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WhatsApp Group Administrator Not Vicariously Liable For Objectionable Posts By Members : Madras HC Endorses Bombay HC Judgment

Sebin James
26 Dec 2021 2:16 PM GMT
WhatsApp Group Administrator Not Vicariously Liable For Objectionable Posts By Members : Madras HC Endorses Bombay HC Judgment
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The Madras High Court recently granted relief to an administrator of a WhatsApp group in an FIR registered over offensive messages posted in the group by a member. The Court directed that the group administrator should be removed as an accused from the chargesheet, if the investigation reveals that he has only played the role of an administrator and nothing more. The Madurai Bench...

The Madras High Court recently granted relief to an administrator of a WhatsApp group in an FIR registered over offensive messages posted in the group by a member. The Court directed that the group administrator should be removed as an accused from the chargesheet, if the investigation reveals that he has only played the role of an administrator and nothing more.

The Madurai Bench was considering a petition filed by the Administrator of a WhatsApp Group called 'Karur Lawyers' seeking to quash an FIR registered against him. The complaint filed by another lawyer, who is a member of the said group, alleged that highly offensive messages that cause ill-feeling between two communities were posted by one of its members named Pachaiyappan. As the group administrator, an FIR was registered against the petitioner for offences under Sections 153A [ Promoting enmity between different groups on certain grounds by words written or spoken] and 294(b) [ utters any obscene song, ballad or words, in or near any public place] of I.P.C.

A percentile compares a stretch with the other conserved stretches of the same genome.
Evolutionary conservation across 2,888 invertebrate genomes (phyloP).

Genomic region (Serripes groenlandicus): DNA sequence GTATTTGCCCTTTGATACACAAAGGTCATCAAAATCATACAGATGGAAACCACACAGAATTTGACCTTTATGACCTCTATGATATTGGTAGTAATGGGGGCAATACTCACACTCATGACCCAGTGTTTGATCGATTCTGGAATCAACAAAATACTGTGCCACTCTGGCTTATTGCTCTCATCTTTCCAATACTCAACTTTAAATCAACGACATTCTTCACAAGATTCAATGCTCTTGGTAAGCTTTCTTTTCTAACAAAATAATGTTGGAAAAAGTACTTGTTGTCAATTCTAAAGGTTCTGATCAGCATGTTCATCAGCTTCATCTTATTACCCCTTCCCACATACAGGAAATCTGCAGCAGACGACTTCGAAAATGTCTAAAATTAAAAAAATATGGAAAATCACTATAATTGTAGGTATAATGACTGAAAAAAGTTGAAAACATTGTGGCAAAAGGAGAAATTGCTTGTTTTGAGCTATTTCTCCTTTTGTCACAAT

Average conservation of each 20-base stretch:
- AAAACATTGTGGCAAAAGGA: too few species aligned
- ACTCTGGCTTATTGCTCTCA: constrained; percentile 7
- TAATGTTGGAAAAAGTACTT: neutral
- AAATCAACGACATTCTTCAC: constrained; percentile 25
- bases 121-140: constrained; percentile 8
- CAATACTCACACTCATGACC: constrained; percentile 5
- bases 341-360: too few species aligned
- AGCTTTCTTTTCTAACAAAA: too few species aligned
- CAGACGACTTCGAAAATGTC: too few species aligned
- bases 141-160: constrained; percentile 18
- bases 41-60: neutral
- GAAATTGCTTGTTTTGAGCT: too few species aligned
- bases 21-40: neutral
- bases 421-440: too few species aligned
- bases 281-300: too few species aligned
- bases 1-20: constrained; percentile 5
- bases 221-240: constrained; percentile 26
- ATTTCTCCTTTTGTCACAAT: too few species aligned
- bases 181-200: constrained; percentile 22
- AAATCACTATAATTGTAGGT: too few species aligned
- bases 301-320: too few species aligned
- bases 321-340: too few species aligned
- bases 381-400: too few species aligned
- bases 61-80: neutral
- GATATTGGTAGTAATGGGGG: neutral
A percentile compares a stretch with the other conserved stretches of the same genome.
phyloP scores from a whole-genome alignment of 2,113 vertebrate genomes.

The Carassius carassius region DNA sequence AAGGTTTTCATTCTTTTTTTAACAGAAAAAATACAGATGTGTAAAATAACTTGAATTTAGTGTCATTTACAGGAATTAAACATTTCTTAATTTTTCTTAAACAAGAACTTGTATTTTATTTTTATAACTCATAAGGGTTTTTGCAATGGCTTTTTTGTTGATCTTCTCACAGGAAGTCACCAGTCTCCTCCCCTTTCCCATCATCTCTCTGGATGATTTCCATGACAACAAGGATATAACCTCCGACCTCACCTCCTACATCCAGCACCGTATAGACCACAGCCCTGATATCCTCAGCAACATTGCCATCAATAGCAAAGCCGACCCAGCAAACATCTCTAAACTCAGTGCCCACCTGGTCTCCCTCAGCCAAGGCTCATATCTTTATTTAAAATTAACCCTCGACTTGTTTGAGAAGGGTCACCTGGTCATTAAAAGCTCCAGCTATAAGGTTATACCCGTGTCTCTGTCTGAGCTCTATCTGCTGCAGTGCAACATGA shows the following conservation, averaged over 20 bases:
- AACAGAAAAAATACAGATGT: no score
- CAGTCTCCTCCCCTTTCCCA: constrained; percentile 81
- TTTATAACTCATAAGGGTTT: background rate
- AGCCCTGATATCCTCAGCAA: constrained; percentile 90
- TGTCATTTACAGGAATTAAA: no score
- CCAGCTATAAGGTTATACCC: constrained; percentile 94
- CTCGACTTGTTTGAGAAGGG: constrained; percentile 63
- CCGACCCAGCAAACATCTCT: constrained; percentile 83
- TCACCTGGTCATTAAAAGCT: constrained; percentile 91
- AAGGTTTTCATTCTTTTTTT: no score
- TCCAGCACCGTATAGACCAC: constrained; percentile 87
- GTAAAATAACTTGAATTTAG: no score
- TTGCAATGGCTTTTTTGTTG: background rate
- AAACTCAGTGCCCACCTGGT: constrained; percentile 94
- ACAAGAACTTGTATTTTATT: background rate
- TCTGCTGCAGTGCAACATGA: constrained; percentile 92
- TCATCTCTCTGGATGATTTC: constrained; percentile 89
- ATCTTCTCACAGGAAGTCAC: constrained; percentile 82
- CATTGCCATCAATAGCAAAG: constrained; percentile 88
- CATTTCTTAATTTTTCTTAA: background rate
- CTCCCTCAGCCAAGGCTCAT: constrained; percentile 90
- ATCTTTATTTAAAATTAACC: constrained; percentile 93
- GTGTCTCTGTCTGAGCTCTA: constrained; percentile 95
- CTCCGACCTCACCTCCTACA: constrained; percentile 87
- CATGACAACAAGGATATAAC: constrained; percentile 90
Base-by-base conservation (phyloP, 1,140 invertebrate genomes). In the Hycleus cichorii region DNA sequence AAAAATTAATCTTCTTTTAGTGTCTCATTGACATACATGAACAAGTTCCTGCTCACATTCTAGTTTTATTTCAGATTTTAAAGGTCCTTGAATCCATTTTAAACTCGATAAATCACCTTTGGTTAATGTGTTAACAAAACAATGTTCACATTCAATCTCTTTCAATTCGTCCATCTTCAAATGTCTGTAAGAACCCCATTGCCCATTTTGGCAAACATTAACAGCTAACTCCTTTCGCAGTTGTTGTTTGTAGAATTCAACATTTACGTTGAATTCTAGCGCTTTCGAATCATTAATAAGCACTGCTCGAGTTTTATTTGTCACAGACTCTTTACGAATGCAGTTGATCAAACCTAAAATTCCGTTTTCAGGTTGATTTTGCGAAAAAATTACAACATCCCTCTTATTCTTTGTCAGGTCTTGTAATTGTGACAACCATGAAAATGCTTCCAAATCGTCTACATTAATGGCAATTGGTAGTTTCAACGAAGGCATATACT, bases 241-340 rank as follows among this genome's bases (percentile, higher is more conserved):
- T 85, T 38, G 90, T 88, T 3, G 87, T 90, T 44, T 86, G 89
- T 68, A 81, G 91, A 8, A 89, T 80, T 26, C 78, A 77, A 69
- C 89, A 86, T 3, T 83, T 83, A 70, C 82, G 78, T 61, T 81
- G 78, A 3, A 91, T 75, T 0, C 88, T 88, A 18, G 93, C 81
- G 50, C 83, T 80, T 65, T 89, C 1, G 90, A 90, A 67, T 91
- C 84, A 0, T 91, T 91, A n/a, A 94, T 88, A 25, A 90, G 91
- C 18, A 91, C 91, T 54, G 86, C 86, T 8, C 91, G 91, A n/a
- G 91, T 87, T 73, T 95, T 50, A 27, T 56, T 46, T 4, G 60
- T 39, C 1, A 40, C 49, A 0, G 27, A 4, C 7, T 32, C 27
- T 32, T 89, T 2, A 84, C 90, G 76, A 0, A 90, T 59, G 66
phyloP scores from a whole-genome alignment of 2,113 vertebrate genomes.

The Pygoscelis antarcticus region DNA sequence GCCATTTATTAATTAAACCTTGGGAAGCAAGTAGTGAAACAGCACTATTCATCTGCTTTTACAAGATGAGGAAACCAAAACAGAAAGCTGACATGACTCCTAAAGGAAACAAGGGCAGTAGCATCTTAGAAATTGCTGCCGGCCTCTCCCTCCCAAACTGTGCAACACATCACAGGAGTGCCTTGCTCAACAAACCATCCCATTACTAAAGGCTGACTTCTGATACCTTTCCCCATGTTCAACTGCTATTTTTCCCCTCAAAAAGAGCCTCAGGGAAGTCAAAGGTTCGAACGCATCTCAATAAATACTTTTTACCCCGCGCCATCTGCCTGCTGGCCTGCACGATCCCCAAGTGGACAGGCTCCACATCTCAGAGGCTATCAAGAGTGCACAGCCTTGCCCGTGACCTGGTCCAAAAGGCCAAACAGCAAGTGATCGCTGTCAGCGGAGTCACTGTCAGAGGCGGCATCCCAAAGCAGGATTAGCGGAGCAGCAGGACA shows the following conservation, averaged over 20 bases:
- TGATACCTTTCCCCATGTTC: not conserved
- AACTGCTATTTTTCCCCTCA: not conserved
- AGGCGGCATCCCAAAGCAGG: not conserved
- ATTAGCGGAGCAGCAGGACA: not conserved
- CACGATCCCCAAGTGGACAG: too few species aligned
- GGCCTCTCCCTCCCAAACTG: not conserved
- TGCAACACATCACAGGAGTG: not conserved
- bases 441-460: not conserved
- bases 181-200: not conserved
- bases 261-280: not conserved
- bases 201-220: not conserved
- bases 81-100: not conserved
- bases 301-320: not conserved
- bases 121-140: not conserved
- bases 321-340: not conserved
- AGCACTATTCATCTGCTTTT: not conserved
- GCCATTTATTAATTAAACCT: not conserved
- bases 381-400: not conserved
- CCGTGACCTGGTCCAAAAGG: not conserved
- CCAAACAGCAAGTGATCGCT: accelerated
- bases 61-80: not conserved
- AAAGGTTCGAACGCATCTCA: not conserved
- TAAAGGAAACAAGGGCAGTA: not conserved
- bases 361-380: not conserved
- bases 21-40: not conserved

The court relied on the Bombay High Court's judgment in Kishore v. State Maharashtra (2021), which held that there is no vicarious liability on the group Administrator for the objectionable content posted by a group member. In the said order, Bombay High Court held that vicarious liability does not arise unless it is shown that "there was the common intention or pre-arranged plan acting in concert pursuant to such plan by such member of a WhatsApp group and the administrator.

"Common intention cannot be established in a case of WhatsApp service user merely acting as a group administrator. When a person creates a WhatsApp group, he cannot be expected to presume or to have advance knowledge of the criminal acts of the member of the group", Bombay High Court noted in the judgment cited by Madras High Court.

The Court referred to the judgment which iterates that an Administrator has limited powers of removing the member of the group and adding new members, and does not have power to regulate, moderate or censor the content posted. The Additional Public Prosecutor had previously submitted that only forensic report will reveal if the message was posted only by Pachaiyappan (person who posted the allegedly offensive content in the group) or whether it was posted in his name by the petitioner.

The second respondent lawyer, i.e., the de facto complainant had submitted through his counsel that the petitioner was lacking in 'bona fides'. He submitted that the petitioner removed Pachaiyappan from the WhatsApp group due to objections raised against the contentious text message. However, Pachaiyappan was added to the group again after two days according to the complainant.

The Court said that since the forensic report regarding the role of the petitioner was awaited, it was premature to entertain the petition. However, the Court said that the police should bear in mind the principles laid down in the Bombay High Court judgment.

Justice G.R Swaminathan, after analysing all the contentions of the de facto complainant, petitioner accused and State, held as follows:

"If the petitioner had played the role of a group administrator alone and nothing else, then while filing final report, the petitioner's name shall be deleted. If some other material is also gathered by the first respondent so as to implicate the petitioner, then of course the petitioner will have to challenge the case only on merits."

Advocate T. Lajapathi Roy appeared for the petitioner and APP E.Antony Sahaya Prabahar appeared for the first respondent, whereas Advocate G.Thalaimutharasu represented the second respondent.

Case Title: R. Rajendran v. The Inspector of Police & Kathirvel

Case No: Crl.O.P.(MD)No.8010 of 2021 & CRL.M.P.(MD)No.4123 of 2021

Click Here To Read/ Download Order


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